The Sacredness of Self-Care

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[Jesus] recognized His need for solitude, to be with His Father, to rest. What would happen if this practice became a priority rather than something we lessen to “luxurious” or for those who are weak. What if solitude, rest and self-care went from something that we physically needed, to something our spirits actually wanted? If the creator of the universe took one day to “rest” then is it really that impressive to slave away for seven? Why do we feel the need to work harder than Jesus? His life was not only full of meaningful work, creative design, miracles, travel and compelling messages but teeming with friends that He broke bread with. He made time for strangers, and to party at weddings, so, perhaps we can give ourselves the freedom to do the same. Jesus didn’t try to heal, feed or befriend the whole world during His three-year ministry career, so why do we yoke ourselves to a dream of accomplishing all of our life goals by our 30th birthday?

Time alone with God and self-care need to be more than an ideal that we are shooting for—“maybe next week when things slow down.” We must find a way to make it happen and resist the urge to think that in order to be successful, in order to be influential, in order to fulfill our purpose we need to do it all—today. -Malinda Fuller

Why do we relegate self-care to our list of "luxuries"? Why do we treat it like it doesn't matter and let it be the first thing to go when things get crazy?

Life is crazy. Life is probably always going to be crazy. There are seasons in which it seems to be more hectic than others, but from what I've seen, it pretty much fluctuates from "normal crazy" to "ridiculously crazy.".

In the midst of the holiday season we're currently in, our to-do lists take on a mind of their own, controlling our schedules, our pace, and our priorities. But the things we have to accomplish aren't always the most important things.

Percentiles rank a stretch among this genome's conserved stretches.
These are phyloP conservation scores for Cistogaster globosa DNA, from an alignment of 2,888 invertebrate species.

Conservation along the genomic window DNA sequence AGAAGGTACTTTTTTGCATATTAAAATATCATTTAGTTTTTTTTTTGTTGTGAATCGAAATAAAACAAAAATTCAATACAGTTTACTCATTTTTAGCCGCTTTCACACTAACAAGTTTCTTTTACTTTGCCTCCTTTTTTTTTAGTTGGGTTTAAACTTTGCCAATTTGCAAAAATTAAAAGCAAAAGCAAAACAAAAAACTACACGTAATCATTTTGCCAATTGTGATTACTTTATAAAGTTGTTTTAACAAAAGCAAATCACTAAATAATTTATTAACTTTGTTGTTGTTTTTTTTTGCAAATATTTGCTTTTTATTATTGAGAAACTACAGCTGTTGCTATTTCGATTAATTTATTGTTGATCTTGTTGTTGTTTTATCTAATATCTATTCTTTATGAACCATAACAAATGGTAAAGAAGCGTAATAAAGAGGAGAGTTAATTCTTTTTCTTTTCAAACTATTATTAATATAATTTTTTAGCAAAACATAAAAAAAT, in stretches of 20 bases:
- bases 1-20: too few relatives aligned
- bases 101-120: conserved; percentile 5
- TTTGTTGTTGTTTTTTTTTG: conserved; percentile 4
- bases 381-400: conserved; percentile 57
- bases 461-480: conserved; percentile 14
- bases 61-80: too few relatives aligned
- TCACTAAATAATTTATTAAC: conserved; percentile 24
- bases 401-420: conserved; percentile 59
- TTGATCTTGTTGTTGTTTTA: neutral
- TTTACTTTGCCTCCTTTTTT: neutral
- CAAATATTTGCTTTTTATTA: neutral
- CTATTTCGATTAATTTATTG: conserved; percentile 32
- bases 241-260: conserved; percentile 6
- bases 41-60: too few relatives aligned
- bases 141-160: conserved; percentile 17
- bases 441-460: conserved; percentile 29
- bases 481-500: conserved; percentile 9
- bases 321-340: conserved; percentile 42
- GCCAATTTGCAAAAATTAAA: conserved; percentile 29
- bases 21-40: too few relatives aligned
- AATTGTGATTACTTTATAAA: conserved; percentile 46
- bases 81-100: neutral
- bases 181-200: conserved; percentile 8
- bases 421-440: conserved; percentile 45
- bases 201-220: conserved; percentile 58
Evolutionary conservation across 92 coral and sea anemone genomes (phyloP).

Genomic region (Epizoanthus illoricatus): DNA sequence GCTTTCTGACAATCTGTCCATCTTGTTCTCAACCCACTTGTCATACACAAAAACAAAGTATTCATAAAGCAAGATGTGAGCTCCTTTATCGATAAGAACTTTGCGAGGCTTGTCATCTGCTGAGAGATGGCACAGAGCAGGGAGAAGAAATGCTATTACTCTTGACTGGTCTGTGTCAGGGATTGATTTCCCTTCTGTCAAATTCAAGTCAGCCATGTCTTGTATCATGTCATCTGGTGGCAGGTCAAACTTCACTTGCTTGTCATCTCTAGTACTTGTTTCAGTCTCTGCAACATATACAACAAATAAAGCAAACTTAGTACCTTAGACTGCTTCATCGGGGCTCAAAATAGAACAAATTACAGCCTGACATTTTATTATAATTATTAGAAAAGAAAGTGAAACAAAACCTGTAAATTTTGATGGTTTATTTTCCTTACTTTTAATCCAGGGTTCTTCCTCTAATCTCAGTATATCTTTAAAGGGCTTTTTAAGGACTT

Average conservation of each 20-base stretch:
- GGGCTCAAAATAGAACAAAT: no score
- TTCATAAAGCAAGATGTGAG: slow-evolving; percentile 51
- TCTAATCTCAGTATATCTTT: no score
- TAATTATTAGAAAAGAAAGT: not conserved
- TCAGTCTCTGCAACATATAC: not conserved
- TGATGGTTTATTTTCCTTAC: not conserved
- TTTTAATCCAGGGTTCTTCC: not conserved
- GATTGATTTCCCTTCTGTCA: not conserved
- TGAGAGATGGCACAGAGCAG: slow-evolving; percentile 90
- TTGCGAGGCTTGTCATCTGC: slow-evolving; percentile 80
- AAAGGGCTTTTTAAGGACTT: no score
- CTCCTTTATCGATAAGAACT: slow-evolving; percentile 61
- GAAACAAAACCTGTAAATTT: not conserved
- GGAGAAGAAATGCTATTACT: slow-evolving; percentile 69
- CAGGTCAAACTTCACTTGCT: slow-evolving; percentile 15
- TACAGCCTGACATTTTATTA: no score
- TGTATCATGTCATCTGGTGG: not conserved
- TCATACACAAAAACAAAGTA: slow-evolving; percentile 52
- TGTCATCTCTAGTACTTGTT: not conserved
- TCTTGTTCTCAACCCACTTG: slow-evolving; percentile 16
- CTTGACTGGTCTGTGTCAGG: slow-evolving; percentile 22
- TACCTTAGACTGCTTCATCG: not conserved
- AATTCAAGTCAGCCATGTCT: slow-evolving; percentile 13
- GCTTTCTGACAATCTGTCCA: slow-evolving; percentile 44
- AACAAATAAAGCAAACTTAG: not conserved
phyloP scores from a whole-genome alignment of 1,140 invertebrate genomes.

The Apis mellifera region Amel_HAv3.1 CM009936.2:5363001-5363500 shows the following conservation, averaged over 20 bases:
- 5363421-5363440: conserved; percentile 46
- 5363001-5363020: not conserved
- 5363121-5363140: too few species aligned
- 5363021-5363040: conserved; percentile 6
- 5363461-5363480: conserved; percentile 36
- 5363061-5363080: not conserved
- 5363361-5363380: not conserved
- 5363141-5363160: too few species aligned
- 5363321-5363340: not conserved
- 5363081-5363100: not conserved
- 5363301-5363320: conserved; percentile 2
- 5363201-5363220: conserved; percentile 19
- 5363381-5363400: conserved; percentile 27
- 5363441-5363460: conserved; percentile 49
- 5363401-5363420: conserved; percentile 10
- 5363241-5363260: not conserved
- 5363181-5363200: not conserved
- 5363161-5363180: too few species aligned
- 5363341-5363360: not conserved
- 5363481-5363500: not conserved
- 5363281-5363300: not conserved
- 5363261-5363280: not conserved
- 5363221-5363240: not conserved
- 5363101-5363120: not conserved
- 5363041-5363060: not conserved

We need to quit putting off self-care until "we have more time." We need to make the time.

When we're not taking proper care of ourselves, we can't properly take care of others.

We need to be filled up before we can be poured out.

This holiday season, I encourage you to take care of yourself by setting aside time to refuel-- whatever that may look like for you. For me, it looks like eating some dark chocolate while watching a Christmas movie, curled up on the couch with a fluffy blanket. Or taking an hour to read part of a good book, or inviting a friend over to make dinner and dessert. But it can also look like carving out time for a run, going to see my family, getting to bed early, or making Christmas crafts with friends.

Self-care can take on many different forms, but it doesn't matter much what it looks like. It just matters that we take time and intentionally care for ourselves so we can be our best for the people in our lives.

If you've ever snapped, rushed, hushed, or mumbled your way through a family gathering around the holidays because you were tired and stressed, you know what I mean.

This Christmas, let's take better care of ourselves in the name of our sanity and our relationships with our people, okay? Okay. Good. Glad we agree. Now I'm going to go read a book!

 

 

 

Further reading:

10 Simple Ways to Practice Self-Care by Amanda Kohr, Wanderlust

Hustle, Rest and the Real Example of Jesus by Malinda Fuller, Relevant Magazine

 

Jessica PierceComment